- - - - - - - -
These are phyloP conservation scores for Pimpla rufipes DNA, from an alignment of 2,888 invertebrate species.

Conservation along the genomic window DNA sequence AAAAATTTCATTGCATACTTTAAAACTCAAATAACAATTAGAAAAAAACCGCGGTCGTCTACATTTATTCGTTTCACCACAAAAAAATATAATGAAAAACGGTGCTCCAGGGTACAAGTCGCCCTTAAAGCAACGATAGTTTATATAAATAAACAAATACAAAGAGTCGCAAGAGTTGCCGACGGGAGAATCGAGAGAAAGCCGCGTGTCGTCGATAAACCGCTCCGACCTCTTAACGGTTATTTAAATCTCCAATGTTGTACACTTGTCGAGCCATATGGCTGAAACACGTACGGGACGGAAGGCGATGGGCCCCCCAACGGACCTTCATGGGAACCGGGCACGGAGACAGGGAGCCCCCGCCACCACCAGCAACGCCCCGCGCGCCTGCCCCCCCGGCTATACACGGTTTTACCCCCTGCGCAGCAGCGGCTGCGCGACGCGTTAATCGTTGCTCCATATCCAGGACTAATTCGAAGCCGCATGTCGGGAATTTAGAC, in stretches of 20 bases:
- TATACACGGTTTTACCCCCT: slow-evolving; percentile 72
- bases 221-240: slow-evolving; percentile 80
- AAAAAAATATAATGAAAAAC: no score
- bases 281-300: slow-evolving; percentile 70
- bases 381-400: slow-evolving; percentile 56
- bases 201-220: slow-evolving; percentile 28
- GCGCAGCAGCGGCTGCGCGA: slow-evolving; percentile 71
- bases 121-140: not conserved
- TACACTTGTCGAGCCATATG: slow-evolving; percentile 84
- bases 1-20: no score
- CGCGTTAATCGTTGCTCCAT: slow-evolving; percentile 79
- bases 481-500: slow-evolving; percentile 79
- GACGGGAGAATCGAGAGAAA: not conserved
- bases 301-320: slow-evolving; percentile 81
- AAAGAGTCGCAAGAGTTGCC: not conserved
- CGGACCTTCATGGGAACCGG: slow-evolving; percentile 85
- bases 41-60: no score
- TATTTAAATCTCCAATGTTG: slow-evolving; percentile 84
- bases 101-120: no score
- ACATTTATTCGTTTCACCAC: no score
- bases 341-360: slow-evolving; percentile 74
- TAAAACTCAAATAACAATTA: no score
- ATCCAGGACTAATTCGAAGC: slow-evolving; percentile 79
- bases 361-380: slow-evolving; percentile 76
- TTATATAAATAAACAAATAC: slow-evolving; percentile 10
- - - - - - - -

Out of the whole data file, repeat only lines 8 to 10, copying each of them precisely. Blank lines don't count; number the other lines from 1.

- bases 201-220: slow-evolving; percentile 28
- GCGCAGCAGCGGCTGCGCGA: slow-evolving; percentile 71
- bases 121-140: not conserved